U.S. special Middle East mediator Philip C. Habib flew here today to meet with senior Syrian officials in a fresh effort to find a basis for agreement on the withdrawal of foreign military forces from Lebanon.

The U.S. envoy, who returned to the Middle East last week, arrived in Damascus amid a spate of official criticism of Washington's role in the Middle East that cast new doubts on U.S. optimism about reaching an accord for the withdrawal by the end of the year of Israeli, Syrian and Palestine Liberation Organization (PLO) troops.

Accompanied by his deputy, Ambassador Morris Draper, Habib met with Syrian Foreign Minister Abdul Halim Khaddam for 2 1/2 hours this morning. Neither the U.S. delegation nor Syrian officials commented on the talks or indicated whether -- as Washington clearly hoped -- Habib would be meeting with President Hafez Assad before his departure Thursday.

Western diplomats here in touch with senior Syrian government officials were not optimistic about Habib's chances of making progress with the Syrians on troop withdrawal before he had nailed down an Israeli withdrawal timetable.

Habib is here on his first visit to Syria since the conclusion last August of an accord that led to the evacuation of PLO fighters and their Syrian Army allies from Beirut, the Lebanese capital.

The Syrian view of Habib's mission was restated this morning in an editorial in the government newspaper Tishrin. "Nothing can change the fact that Habib will not make any great effort in Lebanon towards the preservation of Lebanese sovereignty," the editorial stated. "He is only working in the service of America's strategic interest, and this interest is governed by nothing more than the higher strategic interest of Israel."

The editorial was among a series of hard-line Syrian statements apparently orchestrated for Habib's return to Syria.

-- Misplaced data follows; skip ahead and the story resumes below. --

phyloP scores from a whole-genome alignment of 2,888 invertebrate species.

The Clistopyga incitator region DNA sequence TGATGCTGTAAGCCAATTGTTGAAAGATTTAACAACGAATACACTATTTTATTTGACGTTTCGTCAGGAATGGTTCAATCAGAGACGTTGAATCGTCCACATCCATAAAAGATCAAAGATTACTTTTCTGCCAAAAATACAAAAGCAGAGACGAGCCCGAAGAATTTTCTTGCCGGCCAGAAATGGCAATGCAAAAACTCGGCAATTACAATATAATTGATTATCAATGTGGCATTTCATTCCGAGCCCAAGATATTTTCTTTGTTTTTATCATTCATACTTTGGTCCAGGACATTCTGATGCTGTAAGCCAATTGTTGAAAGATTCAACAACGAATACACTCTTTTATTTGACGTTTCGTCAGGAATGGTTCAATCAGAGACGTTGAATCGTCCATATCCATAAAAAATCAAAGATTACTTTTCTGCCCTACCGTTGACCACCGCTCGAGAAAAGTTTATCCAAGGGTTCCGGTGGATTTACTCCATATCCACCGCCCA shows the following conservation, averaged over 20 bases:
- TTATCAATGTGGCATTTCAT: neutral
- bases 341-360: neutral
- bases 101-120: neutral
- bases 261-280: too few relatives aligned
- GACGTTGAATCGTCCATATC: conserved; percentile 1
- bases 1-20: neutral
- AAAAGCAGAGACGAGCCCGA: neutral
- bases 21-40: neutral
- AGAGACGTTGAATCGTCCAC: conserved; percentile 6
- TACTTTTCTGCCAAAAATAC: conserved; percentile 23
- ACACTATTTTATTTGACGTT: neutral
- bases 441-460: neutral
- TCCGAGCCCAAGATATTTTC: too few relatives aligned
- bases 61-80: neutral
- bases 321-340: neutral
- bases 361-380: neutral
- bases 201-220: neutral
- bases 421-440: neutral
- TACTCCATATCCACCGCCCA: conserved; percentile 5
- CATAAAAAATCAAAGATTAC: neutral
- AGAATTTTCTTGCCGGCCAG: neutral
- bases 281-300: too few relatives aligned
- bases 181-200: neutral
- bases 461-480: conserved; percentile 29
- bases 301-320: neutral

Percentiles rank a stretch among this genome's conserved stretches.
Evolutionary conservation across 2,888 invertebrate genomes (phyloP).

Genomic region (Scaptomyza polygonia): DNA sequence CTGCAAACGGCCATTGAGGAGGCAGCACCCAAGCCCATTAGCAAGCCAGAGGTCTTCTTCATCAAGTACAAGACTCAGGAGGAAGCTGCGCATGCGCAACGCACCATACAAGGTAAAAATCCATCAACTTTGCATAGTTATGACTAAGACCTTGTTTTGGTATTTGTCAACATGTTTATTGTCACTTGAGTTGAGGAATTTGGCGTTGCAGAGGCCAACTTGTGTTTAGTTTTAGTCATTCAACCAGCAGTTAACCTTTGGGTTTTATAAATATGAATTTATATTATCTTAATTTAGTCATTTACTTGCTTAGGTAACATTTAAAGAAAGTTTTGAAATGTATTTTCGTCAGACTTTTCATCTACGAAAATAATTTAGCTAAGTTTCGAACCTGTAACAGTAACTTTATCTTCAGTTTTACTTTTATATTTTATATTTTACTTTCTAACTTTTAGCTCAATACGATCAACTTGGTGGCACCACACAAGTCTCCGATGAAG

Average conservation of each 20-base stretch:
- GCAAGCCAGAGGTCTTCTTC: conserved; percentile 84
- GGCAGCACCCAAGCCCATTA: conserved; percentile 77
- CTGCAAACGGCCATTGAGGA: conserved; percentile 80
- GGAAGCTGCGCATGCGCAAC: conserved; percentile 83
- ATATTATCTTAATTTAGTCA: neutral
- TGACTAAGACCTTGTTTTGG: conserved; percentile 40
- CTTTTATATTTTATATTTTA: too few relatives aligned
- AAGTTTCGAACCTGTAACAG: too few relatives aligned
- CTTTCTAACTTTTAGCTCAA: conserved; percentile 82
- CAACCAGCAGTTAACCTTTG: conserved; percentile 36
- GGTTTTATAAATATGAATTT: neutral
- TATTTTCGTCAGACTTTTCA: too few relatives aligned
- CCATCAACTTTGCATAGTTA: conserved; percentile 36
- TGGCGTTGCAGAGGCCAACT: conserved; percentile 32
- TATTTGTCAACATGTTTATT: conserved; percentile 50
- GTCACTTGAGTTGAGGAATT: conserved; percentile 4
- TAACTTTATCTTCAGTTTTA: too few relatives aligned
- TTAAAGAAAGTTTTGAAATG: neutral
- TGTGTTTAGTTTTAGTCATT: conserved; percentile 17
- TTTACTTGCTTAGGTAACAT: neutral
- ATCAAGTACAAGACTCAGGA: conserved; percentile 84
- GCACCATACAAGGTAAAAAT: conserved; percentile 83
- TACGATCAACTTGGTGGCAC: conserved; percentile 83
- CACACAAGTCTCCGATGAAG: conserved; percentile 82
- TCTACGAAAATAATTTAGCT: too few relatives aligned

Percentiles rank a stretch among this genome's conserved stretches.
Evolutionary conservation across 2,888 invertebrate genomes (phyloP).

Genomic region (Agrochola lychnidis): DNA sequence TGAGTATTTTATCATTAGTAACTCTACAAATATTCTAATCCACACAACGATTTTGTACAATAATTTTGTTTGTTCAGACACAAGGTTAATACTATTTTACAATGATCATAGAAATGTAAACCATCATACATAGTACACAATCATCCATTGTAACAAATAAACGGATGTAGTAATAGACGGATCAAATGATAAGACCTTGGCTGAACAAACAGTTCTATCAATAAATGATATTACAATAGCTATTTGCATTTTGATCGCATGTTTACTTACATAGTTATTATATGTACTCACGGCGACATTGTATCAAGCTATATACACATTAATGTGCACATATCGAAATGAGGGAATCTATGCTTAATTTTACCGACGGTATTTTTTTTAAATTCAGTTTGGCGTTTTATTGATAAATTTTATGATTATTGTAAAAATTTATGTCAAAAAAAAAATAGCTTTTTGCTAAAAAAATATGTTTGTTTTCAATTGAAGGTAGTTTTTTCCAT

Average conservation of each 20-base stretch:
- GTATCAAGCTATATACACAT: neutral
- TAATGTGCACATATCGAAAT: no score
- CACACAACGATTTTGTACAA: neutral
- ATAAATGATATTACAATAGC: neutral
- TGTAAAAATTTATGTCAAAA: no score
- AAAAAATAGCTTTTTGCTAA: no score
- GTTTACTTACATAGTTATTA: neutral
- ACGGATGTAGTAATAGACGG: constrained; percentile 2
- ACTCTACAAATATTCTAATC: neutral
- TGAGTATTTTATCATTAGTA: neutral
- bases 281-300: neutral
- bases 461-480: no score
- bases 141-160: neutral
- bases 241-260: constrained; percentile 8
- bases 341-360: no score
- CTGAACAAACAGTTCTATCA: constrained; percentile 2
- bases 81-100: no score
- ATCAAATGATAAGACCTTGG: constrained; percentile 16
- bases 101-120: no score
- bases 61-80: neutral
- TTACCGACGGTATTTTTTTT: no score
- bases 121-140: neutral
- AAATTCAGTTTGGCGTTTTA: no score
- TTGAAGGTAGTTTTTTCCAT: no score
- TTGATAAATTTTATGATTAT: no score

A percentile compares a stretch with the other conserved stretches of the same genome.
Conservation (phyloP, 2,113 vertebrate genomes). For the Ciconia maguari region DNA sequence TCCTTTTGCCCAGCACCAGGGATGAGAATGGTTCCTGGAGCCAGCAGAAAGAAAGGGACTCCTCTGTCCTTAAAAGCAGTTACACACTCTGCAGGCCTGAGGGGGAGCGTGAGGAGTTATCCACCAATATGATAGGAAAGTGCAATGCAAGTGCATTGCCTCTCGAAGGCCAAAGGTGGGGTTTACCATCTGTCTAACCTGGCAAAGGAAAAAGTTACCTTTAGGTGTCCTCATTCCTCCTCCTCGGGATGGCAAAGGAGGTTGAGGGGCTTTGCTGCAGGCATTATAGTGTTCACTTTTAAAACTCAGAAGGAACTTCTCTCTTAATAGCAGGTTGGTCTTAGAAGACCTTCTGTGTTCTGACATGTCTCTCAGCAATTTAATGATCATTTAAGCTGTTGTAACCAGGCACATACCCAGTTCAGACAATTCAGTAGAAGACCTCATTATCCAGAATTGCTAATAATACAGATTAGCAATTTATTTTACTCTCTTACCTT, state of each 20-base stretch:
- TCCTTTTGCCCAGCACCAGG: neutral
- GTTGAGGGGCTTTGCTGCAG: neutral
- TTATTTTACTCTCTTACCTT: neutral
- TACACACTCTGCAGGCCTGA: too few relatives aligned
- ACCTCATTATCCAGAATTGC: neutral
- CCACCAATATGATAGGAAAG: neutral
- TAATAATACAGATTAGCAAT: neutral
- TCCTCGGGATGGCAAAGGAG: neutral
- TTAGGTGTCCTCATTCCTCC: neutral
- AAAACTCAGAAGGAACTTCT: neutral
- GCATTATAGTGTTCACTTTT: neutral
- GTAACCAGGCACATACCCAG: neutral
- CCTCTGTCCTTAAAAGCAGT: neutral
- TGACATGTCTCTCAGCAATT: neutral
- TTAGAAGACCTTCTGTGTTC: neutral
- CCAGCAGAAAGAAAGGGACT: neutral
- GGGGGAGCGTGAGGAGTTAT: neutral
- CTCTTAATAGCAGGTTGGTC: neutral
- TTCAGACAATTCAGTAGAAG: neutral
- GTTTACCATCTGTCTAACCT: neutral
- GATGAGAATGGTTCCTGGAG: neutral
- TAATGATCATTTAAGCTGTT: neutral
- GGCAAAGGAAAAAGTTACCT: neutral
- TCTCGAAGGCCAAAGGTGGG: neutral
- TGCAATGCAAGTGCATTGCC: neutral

Last Saturday, in a speech marking the 12th anniversary of his coming to power, Assad strongly attacked U.S. policy in the Middle East and delivered a thinly veiled criticism of President Reagan's Sept. 1 Middle East peace proposal.

While Assad did not mention the Reagan plan by name, he left no doubt of his own disdain for it. "Attempts are being made now to drag the Arab nation into capitulatory negotiations under the label of peace," Assad said. "And what is required of the Arabs thereunder is to waive our rights even before the required negotiation starts."

Assad repeated the Syrian position that there can be no agreement for a troop withdrawal of the estimated 30,000 Syrian troops in Lebanon until Israel withdraws first. He accused the United States of acting as "a lawyer for Israel, adopting every Israeli wish, conniving -- if not defending -- any Israeli aggression." President Assad explained how Syrian troops in Lebanon had gone there at the request of the Lebanese government in 1976 to put an end to Lebanon's 18-month-old civil war. He said that they had remained there at the pleasure of the Lebanese government as an Arab peace-keeping force under the mandate of the Arab League.

Because of this, he said, Syria's troops should not be placed on the same basis as those of Israel's. He said it was up to the Lebanese government, not a U.S.-mediated agreement, to request the nations to pull out of Lebanon. To date, he said, no such official request had been made.

Assad, however, said that if Israeli forces withdrew from Lebanon without forcing any conditions such as a peace treaty on the Lebanese government "there would be no problem concerning our forces."

"Nothing is going to happen this year that we can see from here," said a European ambassador here. "The troops in Lebanon, everyone's, are there for the winter at least, if not longer."